Dutch defer utility privatization

5 July 2002 – The newly elected Dutch coalition government has decided not to pursue the privatization of the countries utilities until the European Union has established its own guidelines.

The coalition partners, winners of last May’s elections, said Wednesday that full privatization of regional electricity networks will only be allowed once appropriate EU laws are drawn up and implemented.

The attitude of the right-wing grouping will be a disappointment to Dutch power companies who had hoped that the pro-business government would be more receptive to privatization. The power companies are looking to take positions in the regional electricity distributors in order to participate in the rapidly consolidating European power market.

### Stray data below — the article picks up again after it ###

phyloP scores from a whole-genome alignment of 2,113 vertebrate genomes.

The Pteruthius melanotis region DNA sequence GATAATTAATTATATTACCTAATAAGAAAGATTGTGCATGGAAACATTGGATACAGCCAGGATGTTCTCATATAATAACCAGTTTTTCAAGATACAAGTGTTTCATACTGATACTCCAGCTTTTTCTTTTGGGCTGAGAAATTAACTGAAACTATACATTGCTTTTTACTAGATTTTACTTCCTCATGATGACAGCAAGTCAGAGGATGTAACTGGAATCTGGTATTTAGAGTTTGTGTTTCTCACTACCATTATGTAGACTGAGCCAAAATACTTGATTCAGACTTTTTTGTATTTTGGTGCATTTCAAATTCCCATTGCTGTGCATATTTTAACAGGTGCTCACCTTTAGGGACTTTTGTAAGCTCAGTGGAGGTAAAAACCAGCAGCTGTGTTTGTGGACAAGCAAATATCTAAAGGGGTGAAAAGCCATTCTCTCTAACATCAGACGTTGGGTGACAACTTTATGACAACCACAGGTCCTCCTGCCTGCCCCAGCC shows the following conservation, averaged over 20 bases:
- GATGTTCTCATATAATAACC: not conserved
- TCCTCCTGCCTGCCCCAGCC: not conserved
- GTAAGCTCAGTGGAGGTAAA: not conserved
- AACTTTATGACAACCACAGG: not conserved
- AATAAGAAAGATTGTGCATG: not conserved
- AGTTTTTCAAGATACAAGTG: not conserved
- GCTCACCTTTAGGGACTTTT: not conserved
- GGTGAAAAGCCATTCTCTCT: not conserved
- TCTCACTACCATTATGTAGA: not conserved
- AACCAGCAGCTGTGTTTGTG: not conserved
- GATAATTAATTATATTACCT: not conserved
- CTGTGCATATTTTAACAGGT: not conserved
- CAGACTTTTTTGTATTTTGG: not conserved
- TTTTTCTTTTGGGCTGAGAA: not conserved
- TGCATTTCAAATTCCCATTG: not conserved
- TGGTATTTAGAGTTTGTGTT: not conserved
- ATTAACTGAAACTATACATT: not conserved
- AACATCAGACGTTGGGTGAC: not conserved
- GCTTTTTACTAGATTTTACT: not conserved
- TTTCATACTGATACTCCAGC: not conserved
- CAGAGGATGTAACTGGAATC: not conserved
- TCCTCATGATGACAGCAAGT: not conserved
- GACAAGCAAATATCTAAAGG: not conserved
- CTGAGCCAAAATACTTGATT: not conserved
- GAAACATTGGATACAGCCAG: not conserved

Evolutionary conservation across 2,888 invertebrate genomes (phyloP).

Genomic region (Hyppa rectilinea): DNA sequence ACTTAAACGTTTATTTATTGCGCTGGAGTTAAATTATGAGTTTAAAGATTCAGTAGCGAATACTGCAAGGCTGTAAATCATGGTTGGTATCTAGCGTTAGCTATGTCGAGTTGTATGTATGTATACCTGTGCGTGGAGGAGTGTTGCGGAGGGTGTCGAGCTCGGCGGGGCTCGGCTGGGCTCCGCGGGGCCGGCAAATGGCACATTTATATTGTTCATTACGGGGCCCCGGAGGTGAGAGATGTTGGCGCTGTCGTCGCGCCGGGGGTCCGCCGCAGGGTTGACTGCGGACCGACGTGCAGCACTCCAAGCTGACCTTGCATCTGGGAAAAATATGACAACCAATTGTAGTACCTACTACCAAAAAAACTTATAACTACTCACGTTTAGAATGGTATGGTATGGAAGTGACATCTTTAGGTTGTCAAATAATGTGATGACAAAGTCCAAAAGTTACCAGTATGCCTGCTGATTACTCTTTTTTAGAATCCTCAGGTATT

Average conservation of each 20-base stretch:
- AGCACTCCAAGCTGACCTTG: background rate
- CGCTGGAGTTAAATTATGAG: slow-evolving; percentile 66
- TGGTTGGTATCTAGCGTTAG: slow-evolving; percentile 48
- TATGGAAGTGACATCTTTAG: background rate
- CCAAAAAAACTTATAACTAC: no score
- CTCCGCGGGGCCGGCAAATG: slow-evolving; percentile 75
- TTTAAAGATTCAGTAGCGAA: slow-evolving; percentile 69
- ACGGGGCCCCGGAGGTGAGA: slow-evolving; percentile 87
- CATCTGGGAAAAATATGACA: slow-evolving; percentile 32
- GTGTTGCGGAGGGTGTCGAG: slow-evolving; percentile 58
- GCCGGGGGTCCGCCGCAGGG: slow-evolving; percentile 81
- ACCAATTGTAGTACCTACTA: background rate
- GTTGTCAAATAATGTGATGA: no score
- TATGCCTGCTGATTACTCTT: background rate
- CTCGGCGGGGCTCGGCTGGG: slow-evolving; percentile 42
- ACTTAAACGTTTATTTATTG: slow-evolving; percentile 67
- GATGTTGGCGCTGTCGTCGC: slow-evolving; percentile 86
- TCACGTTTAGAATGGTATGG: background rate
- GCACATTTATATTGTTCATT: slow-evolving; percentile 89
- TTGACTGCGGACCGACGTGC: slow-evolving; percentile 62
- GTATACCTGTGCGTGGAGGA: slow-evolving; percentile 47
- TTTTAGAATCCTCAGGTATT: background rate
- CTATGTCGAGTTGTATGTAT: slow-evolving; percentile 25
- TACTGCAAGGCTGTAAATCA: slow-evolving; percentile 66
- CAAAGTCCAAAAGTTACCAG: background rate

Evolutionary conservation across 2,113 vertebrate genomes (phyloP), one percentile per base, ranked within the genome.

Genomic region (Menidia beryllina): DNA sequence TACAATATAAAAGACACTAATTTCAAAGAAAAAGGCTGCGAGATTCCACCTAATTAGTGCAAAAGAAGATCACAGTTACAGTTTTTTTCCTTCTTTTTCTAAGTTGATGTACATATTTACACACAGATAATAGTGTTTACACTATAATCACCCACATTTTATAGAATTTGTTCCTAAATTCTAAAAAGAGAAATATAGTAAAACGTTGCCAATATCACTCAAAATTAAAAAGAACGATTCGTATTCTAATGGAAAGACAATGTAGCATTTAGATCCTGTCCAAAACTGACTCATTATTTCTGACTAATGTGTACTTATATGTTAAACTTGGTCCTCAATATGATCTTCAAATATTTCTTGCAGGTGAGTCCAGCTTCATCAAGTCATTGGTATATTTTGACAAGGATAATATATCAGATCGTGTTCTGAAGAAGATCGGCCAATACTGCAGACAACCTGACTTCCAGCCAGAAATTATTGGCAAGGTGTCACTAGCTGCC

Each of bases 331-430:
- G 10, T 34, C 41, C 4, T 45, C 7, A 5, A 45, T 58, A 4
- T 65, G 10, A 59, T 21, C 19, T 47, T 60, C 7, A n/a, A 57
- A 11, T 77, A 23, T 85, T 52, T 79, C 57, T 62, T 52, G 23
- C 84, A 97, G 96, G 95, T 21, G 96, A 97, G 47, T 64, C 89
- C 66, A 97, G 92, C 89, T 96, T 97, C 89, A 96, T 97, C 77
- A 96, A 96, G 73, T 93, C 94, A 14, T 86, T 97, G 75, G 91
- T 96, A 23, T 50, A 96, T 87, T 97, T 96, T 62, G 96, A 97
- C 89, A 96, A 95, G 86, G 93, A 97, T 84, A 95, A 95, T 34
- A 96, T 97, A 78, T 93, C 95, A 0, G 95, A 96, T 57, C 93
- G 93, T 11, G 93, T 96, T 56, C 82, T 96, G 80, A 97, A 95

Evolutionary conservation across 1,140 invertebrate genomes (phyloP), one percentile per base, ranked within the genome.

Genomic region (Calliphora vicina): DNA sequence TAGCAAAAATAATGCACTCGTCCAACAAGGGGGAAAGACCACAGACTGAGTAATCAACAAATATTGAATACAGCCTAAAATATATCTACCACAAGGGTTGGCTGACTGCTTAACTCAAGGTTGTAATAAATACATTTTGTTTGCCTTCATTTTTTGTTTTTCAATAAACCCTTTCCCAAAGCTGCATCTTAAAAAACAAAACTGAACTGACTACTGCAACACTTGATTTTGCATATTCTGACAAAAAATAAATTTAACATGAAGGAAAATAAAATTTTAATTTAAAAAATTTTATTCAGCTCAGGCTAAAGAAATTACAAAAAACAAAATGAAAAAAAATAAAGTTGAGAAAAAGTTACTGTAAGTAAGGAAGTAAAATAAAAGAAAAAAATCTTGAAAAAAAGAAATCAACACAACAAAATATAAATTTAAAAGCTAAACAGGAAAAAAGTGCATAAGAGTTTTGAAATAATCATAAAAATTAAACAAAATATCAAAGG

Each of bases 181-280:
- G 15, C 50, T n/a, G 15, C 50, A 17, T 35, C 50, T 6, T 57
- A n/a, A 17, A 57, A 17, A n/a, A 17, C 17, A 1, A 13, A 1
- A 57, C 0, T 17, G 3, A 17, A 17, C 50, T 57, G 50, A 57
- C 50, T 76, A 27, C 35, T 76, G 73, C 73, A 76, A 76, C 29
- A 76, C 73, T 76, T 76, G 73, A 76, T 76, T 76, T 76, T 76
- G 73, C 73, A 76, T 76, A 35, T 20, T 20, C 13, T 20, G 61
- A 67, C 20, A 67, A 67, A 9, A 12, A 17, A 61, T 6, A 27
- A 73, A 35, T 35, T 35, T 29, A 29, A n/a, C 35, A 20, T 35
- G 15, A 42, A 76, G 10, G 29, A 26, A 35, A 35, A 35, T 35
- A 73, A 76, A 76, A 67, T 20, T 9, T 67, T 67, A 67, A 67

The distribution networks are the most valuable parts of utilities operations, and they would be the biggest reason private companies would buy Dutch power assets.

The previous Dutch administration also delayed privatization. Annemarie Jorritsma, the outgoing economy minister, last year decided not to allow the sale of majority shares in the local distribution networks of Dutch utilities. Minority sales would be allowed.

Meanwhile, the new government will keep open the Netherlands only significant nuclear power plant until at least the end of its term.

The previous government, pressured by parliament, wanted to close the 450 MW facility, which produces roughly 4 per cent of total Dutch electricity supply.

The new government will keep running the plant to comply with the Kyoto protocol, which aims to reduce greenhouse gas emissions.

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